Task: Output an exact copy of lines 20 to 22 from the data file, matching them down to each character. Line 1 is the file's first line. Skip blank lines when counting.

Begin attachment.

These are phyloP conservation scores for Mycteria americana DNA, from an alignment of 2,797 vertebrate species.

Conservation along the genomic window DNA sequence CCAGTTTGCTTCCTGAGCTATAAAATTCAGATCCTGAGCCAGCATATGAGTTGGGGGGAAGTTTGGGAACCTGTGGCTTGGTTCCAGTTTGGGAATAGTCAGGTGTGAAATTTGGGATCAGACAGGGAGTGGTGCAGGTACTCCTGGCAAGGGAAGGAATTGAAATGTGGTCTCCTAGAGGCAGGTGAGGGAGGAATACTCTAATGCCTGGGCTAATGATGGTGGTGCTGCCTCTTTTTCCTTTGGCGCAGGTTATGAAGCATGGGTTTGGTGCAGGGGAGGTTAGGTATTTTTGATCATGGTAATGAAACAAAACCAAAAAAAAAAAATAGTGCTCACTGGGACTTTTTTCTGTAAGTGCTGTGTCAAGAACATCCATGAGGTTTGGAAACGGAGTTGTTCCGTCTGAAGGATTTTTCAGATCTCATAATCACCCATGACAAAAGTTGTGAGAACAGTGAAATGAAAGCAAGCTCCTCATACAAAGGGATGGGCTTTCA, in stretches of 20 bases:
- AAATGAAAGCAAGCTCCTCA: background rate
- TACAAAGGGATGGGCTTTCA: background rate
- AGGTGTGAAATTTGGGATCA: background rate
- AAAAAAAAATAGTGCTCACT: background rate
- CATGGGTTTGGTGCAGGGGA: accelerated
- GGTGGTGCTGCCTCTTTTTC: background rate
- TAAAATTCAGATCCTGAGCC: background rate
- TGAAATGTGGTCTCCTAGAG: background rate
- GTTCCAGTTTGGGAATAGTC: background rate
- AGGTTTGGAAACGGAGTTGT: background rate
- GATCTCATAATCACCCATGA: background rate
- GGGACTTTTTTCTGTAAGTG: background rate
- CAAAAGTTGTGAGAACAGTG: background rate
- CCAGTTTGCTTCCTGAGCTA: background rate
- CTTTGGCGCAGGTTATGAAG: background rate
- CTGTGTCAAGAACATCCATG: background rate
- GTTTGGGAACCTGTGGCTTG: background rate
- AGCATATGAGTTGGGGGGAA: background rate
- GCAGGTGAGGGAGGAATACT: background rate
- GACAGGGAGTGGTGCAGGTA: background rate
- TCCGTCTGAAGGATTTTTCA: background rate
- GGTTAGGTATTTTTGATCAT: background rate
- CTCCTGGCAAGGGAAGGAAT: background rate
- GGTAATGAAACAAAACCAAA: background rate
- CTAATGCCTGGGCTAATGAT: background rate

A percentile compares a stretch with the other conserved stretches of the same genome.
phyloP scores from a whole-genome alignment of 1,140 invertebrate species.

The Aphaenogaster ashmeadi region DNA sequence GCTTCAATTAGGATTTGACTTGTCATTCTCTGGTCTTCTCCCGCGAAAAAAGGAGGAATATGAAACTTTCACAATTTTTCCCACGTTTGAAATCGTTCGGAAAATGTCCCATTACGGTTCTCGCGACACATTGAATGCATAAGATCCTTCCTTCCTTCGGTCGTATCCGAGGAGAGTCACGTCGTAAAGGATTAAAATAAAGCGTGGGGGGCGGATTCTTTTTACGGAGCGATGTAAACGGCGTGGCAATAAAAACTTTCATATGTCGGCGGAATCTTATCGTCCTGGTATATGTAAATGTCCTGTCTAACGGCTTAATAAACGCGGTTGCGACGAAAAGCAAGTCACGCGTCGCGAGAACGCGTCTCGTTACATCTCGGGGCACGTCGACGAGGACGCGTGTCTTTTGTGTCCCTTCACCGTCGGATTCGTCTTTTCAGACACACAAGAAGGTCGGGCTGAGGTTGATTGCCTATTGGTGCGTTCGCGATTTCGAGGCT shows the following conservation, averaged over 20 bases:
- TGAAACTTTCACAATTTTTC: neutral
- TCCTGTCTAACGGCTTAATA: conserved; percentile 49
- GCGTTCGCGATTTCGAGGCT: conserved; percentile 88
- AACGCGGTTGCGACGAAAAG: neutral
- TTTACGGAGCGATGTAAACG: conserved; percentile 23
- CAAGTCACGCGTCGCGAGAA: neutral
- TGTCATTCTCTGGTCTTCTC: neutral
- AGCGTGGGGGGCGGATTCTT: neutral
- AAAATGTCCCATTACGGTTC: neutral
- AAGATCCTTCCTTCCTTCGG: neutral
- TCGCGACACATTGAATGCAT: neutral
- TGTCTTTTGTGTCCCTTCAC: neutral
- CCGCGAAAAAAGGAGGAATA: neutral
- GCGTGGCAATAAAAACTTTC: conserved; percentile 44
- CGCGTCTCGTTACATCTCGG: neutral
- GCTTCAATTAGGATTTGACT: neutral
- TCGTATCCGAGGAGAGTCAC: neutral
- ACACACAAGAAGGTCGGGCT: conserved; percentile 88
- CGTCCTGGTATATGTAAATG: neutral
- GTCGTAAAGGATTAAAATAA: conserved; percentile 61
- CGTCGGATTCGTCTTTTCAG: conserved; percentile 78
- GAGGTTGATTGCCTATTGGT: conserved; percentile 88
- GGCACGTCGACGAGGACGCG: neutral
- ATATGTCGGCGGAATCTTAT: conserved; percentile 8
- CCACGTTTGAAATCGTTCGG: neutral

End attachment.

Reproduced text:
- AGCATATGAGTTGGGGGGAA: background rate
- GCAGGTGAGGGAGGAATACT: background rate
- GACAGGGAGTGGTGCAGGTA: background rate